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Clarkson, 54, was called before BBC bosses this week after the Mirror newspaper reported he was heard using the word "nigger" as he recited an old version of the rhyme "Eeny, Meeny, Miny, Moe" to choose between cars in filming two years ago.
The newspaper did not say how it got hold of the footage, which was not aired, but the revelation led to calls for Clarkson to resign or be sacked from the BBC, which is funded by a licence fee paid by all UK households who own a television.
The presenter, known for his humorous but blunt style, apologised in a video on Twitter on Thursday, saying he tried to avoid the racist expression by mumbling over that part of the rhyme in two takes and replacing it with "teacher" in a third.
But in a regular column in the Sun newspaper on Saturday, Clarkson admitted he was on his final warning from the BBC after the latest controversy to hit the outspoken but highly profitable presenter.
"I've been told by the BBC that if I make one more offensive, remark, anywhere, at ay time, I will be sacked," wrote Clarkson, insisting he had not used the 'n' word that he found "extremely distasteful".
"It's funny. I've always thought I'd be sacked for something I said. Not for something that actually, I didn't say."
SERIES OF CONTROVERSIES
The furore comes just days after Top Gear producers apologised for a "light-hearted" joke by Clarkson in Myanmar and Thailand in which he referred to a "slope" on a bridge as an Asian man crossed a makeshift structure built by the presenters.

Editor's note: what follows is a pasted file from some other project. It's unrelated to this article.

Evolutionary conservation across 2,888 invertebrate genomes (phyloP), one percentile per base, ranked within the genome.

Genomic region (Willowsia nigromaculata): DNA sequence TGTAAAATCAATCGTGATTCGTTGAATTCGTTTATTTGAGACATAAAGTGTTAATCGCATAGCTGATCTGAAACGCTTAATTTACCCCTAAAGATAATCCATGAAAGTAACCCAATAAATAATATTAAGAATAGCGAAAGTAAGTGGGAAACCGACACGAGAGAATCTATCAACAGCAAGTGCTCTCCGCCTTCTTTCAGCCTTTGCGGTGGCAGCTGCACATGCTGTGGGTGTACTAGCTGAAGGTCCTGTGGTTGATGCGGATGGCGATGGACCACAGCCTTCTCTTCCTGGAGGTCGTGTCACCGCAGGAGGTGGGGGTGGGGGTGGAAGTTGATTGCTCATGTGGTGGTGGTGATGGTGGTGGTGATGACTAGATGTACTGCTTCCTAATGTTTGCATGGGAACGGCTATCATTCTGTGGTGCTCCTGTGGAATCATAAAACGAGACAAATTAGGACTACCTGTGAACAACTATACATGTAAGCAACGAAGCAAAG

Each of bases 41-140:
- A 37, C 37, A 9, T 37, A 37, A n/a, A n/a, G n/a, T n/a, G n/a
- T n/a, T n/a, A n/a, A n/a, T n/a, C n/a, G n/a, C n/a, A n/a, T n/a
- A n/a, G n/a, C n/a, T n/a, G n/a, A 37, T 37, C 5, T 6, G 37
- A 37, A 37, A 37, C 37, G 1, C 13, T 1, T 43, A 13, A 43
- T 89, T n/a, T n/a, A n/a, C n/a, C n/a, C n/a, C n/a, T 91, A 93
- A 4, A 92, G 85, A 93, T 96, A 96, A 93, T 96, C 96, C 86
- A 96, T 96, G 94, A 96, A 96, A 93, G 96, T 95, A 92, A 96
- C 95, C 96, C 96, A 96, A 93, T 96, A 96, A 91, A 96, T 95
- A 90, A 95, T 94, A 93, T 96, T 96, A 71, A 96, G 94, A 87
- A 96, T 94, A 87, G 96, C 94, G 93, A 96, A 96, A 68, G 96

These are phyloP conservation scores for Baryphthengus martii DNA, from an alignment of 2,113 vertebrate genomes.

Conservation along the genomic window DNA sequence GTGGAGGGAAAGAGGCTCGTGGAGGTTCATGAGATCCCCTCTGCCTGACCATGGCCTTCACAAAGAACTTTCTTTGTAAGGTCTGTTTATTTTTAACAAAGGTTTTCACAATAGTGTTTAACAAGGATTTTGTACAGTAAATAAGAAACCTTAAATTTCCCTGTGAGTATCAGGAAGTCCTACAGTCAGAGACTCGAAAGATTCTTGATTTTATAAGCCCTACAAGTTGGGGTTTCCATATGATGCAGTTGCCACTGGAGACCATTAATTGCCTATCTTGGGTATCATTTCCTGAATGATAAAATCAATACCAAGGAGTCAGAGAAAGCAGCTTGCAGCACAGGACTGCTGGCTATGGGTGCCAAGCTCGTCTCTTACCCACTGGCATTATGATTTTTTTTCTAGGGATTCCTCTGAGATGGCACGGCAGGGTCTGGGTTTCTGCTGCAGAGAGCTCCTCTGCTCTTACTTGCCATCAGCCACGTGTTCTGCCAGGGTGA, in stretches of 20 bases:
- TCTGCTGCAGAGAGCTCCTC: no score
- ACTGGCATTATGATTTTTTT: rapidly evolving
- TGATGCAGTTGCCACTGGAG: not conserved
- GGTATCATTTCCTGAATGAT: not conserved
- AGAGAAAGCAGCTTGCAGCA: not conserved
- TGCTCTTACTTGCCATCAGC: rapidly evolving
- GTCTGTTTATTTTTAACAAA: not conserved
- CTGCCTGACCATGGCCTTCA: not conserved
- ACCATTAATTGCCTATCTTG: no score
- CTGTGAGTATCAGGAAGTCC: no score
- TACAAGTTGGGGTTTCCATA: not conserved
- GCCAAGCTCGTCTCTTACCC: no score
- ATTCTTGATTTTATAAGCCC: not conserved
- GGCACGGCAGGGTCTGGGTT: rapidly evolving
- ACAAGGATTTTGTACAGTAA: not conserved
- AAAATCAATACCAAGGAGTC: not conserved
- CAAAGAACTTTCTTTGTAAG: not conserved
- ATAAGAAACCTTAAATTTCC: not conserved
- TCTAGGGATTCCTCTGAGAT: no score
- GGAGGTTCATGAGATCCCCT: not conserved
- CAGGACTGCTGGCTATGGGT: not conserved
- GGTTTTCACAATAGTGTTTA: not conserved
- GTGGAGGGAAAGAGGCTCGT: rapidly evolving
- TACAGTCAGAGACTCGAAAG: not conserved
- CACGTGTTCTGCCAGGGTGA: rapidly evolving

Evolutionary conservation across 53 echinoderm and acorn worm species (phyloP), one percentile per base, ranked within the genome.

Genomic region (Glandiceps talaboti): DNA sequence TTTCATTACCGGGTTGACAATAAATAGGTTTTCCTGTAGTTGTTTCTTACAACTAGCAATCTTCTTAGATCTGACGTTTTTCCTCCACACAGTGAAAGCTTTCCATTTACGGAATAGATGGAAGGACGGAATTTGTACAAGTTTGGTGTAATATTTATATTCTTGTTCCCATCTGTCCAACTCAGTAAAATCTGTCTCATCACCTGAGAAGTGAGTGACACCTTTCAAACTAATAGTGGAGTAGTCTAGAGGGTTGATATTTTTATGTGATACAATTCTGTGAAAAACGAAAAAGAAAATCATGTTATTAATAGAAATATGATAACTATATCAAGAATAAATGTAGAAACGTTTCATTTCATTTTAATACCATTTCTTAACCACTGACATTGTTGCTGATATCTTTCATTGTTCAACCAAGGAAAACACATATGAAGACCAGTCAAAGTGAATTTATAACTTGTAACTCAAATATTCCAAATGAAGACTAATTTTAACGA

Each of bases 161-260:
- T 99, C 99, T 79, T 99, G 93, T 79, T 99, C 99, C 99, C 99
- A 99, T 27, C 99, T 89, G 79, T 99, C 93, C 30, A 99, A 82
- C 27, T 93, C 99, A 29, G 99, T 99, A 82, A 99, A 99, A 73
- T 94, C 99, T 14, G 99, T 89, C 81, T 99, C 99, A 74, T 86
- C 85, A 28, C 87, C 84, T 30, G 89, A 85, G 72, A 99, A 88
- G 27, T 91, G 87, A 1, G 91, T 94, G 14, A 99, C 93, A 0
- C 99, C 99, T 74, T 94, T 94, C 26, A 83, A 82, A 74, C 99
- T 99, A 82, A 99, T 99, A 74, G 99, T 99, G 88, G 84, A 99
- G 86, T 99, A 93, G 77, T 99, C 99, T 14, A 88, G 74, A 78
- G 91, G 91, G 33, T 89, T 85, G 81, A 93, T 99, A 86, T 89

The show prompted complaints of racism and producer Andy Wilman apologised, saying they were unaware it was a racially offensive term for Asians used in countries like Australia and the United States and regretted any offense caused.
The BBC has regularly downplayed controversies over Clarkson's comments through the 26-year history of Top Gear, one of its best-selling shows which has aired in 214 countries, helping make Clarkson, a journalist by background, into a global celebrity.
Top Gear was named by Guinness World Records as the world's most widely watched factual TV programme in 2013 and its popularity has led to spin-offs including video games and a magazine.
But Clarkson's strong views have pitched him up against politicians, national governments, environmental groups, car companies and communities across Britain over the years. Facebook has an "I Hate Jeremy Clarkson" page.
A BBC statement on Thursday said the corporation had spoken to Clarkson and made "absolutely clear" the standards expected.
"We have left him in no doubt about how seriously we view this," said the statement.
A BBC spokesman said on Saturday the corporation had nothing to add beyond this statement. The BBC declined to say how much Clarkson makes or how much Top Gear earns.